The table of the Lord is the heart of Catholic parish life

Father John A. Kiley

“How Green Was My Valley” was a 1941 film production of a 1939 novel about the Morgan family, a Welsh household in the late nineteenth century who faced challenging work in the coal mines of Wales while coping with the domestic drama of education, marriage, emigration, and death. The Morgans were faithful Christians employing the Bible as an important part of their daily life and, as good Welsh people, preferring the Methodist chapel over the Anglican Church. Each evening, when the father and his five coal-mining sons returned daily from the dusty coal pits and the mother and her daughters had completed their domestic chores, the family gathered around the extensive kitchen table to be led by their father, quite solemnly and quite sincerely, in a prayer of grace before meals. Much of their circumstances were grim; but much of their surroundings were supportive; for this they were reassuringly grateful.
More recently, American television viewers while watching the weekly show “Blue Bloods” have grown accustomed to witnessing the four generations of New York’s Reagan family gather around the family dinner table after completing their varied policing and legal duties to offer the traditional Roman Catholic grace before meals, “Bless us, O Lord…” The extent of the Reagan family’s Catholic practice is perhaps better left to the imagination, but the tribute paid to the honorable drill of grace before meals is appreciated by many viewers.
Even more recently, a television advertisement for Mahindra farm equipment depicts a hard-working Mid-Western family again gathered about the family dinner table, hands joined and heads bowed, in grateful prayer for the completion of the day’s work and the meal they are about to enjoy.
These three scenes are admittedly good theatre; the religious sincerity of the actors is unknown. Yet the touching significance of the Methodist prayer of the Morgan family, the Catholic prayer of the Reagan family, and the general prayer of the farming family is especially re-enforced by the sight of these large families gathered around a single family table, keenly appreciative of God’s Presence there among them and keenly respectful of the familial bonds that unite them to one another.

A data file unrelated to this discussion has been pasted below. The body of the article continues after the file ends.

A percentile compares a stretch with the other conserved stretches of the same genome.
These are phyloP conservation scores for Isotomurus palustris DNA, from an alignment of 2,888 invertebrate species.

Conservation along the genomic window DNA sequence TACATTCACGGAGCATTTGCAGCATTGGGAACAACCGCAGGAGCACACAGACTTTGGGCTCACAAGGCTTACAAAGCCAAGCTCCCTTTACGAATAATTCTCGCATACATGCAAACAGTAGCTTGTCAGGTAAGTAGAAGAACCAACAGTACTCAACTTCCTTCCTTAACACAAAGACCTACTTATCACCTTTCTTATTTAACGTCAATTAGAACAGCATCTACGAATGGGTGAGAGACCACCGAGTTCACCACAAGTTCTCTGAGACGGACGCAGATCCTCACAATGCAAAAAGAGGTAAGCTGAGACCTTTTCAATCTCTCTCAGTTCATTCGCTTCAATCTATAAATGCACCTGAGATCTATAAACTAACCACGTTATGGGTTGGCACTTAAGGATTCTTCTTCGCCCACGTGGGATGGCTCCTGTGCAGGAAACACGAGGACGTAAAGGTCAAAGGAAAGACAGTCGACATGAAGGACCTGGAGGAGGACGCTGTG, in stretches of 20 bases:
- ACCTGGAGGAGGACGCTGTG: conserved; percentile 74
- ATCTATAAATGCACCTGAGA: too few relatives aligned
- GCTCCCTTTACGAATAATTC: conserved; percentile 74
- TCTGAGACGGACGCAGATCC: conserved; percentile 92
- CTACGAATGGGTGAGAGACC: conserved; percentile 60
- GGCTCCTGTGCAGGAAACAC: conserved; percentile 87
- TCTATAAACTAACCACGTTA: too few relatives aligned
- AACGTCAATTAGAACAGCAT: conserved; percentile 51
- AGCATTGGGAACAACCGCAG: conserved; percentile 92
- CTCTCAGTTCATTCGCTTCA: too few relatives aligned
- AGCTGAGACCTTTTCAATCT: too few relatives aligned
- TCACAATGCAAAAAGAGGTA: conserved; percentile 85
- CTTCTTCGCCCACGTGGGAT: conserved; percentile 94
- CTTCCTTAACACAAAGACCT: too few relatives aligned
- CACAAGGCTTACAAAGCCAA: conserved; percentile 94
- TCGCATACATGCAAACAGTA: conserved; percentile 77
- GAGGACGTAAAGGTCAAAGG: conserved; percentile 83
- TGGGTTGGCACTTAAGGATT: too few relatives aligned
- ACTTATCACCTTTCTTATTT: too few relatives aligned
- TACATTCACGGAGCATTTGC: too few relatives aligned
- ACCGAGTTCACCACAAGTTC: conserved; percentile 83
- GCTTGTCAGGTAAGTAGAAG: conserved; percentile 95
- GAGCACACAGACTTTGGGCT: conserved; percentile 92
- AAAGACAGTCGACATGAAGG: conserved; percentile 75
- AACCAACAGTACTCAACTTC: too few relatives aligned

On a much more exalted level, the Roman Catholic world family gathers sacramentally and literally around the table of Lord, the many altars of the Church’s myriad parish churches, to adore, to thank, to atone and to petition weekly through prayers offered on their own behalf as well as by their priest glorifying God and fortifying themselves. The theological, liturgical and visual centrality of the altar in present day Roman Catholic churches deserves renewed attention. In the Second Vatican Council’s solemn decree on the liturgy, Sacrosanctum Concilium, the Council fathers taught: “The altar should be built separate from the wall, in such a way that it is possible to walk around it easily and that Mass can be celebrated at it facing the people, which is desirable wherever possible. Moreover, the altar should occupy a place where it is truly the center toward which the attention of the whole congregation of the faithful naturally turns. The altar should usually be fixed and dedicated.”
Catholic altars, compelling in their structure, uncluttered by adornments, and clearly central to the act of worship, are the liturgical heart of every parish church. Since the Church’s altars primarily represent Jesus Christ and his salvific work among the faithful, Catholic altars are kissed and incensed by the celebrating clergy at the start and kissed again at the completion of every Mass. On the altar the sacrifice of Christ on Calvary is daily renewed through his Body and Blood sacramentally offered as a banquet of bread and wine. Around the altar believers redeemed by Christ’s sacrifice are vocally united in prayer, visually united in gestures and spiritually united through the reception of the Sacrament.
During recent centuries the tabernacle housing consecrated Hosts was rightly accorded proper respect by the Catholic faithful. Making visits to the Blessed Sacrament present in the tabernacle, genuflecting when crossing in front of the tabernacle and making sure a proper sanctuary lamp burned before the tabernacle were regular Catholic practices. Some of this reverence should be shared nowadays with a church’s free standing altar, appreciating that that altar too bespeaks the presence of Christ, not sacramentally but still plainly, as the center of Catholic liturgical and parochial life. The table of the Lord is the heart of Catholic parish life.


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